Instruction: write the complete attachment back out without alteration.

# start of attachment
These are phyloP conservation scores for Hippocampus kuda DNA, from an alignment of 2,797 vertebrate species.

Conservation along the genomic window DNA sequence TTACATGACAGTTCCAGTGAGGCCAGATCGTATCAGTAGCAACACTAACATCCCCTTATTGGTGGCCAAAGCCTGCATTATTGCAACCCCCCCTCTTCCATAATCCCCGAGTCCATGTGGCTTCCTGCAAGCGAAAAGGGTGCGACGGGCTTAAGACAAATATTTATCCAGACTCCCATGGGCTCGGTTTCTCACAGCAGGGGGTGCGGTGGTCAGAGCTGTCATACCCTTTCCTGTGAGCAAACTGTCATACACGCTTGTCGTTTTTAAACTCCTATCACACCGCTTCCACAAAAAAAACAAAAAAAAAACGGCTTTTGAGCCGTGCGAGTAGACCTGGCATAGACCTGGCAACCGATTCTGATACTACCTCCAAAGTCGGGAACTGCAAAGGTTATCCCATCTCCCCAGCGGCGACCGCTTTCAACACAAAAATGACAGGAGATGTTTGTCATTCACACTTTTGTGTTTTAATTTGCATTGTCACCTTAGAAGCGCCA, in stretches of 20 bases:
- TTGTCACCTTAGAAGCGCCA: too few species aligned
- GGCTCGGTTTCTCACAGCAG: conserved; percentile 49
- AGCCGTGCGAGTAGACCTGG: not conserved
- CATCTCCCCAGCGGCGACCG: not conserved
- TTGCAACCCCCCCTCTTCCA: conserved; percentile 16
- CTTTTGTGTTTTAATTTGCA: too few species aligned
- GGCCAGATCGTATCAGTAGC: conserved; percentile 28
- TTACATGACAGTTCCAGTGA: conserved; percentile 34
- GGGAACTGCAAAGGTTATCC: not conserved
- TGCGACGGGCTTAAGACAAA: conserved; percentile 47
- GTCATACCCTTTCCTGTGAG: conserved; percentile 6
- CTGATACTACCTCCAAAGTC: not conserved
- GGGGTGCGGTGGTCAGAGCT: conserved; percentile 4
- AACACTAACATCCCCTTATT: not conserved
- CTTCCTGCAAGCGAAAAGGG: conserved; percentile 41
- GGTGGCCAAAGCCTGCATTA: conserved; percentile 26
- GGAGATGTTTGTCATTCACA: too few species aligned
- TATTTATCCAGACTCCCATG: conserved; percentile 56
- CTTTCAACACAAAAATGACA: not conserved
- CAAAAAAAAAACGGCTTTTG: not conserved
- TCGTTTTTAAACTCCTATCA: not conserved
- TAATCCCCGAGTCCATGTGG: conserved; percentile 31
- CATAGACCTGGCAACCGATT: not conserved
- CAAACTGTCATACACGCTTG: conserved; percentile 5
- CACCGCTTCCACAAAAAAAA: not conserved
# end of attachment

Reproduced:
These are phyloP conservation scores for Hippocampus kuda DNA, from an alignment of 2,797 vertebrate species.

Conservation along the genomic window DNA sequence TTACATGACAGTTCCAGTGAGGCCAGATCGTATCAGTAGCAACACTAACATCCCCTTATTGGTGGCCAAAGCCTGCATTATTGCAACCCCCCCTCTTCCATAATCCCCGAGTCCATGTGGCTTCCTGCAAGCGAAAAGGGTGCGACGGGCTTAAGACAAATATTTATCCAGACTCCCATGGGCTCGGTTTCTCACAGCAGGGGGTGCGGTGGTCAGAGCTGTCATACCCTTTCCTGTGAGCAAACTGTCATACACGCTTGTCGTTTTTAAACTCCTATCACACCGCTTCCACAAAAAAAACAAAAAAAAAACGGCTTTTGAGCCGTGCGAGTAGACCTGGCATAGACCTGGCAACCGATTCTGATACTACCTCCAAAGTCGGGAACTGCAAAGGTTATCCCATCTCCCCAGCGGCGACCGCTTTCAACACAAAAATGACAGGAGATGTTTGTCATTCACACTTTTGTGTTTTAATTTGCATTGTCACCTTAGAAGCGCCA, in stretches of 20 bases:
- TTGTCACCTTAGAAGCGCCA: too few species aligned
- GGCTCGGTTTCTCACAGCAG: conserved; percentile 49
- AGCCGTGCGAGTAGACCTGG: not conserved
- CATCTCCCCAGCGGCGACCG: not conserved
- TTGCAACCCCCCCTCTTCCA: conserved; percentile 16
- CTTTTGTGTTTTAATTTGCA: too few species aligned
- GGCCAGATCGTATCAGTAGC: conserved; percentile 28
- TTACATGACAGTTCCAGTGA: conserved; percentile 34
- GGGAACTGCAAAGGTTATCC: not conserved
- TGCGACGGGCTTAAGACAAA: conserved; percentile 47
- GTCATACCCTTTCCTGTGAG: conserved; percentile 6
- CTGATACTACCTCCAAAGTC: not conserved
- GGGGTGCGGTGGTCAGAGCT: conserved; percentile 4
- AACACTAACATCCCCTTATT: not conserved
- CTTCCTGCAAGCGAAAAGGG: conserved; percentile 41
- GGTGGCCAAAGCCTGCATTA: conserved; percentile 26
- GGAGATGTTTGTCATTCACA: too few species aligned
- TATTTATCCAGACTCCCATG: conserved; percentile 56
- CTTTCAACACAAAAATGACA: not conserved
- CAAAAAAAAAACGGCTTTTG: not conserved
- TCGTTTTTAAACTCCTATCA: not conserved
- TAATCCCCGAGTCCATGTGG: conserved; percentile 31
- CATAGACCTGGCAACCGATT: not conserved
- CAAACTGTCATACACGCTTG: conserved; percentile 5
- CACCGCTTCCACAAAAAAAA: not conserved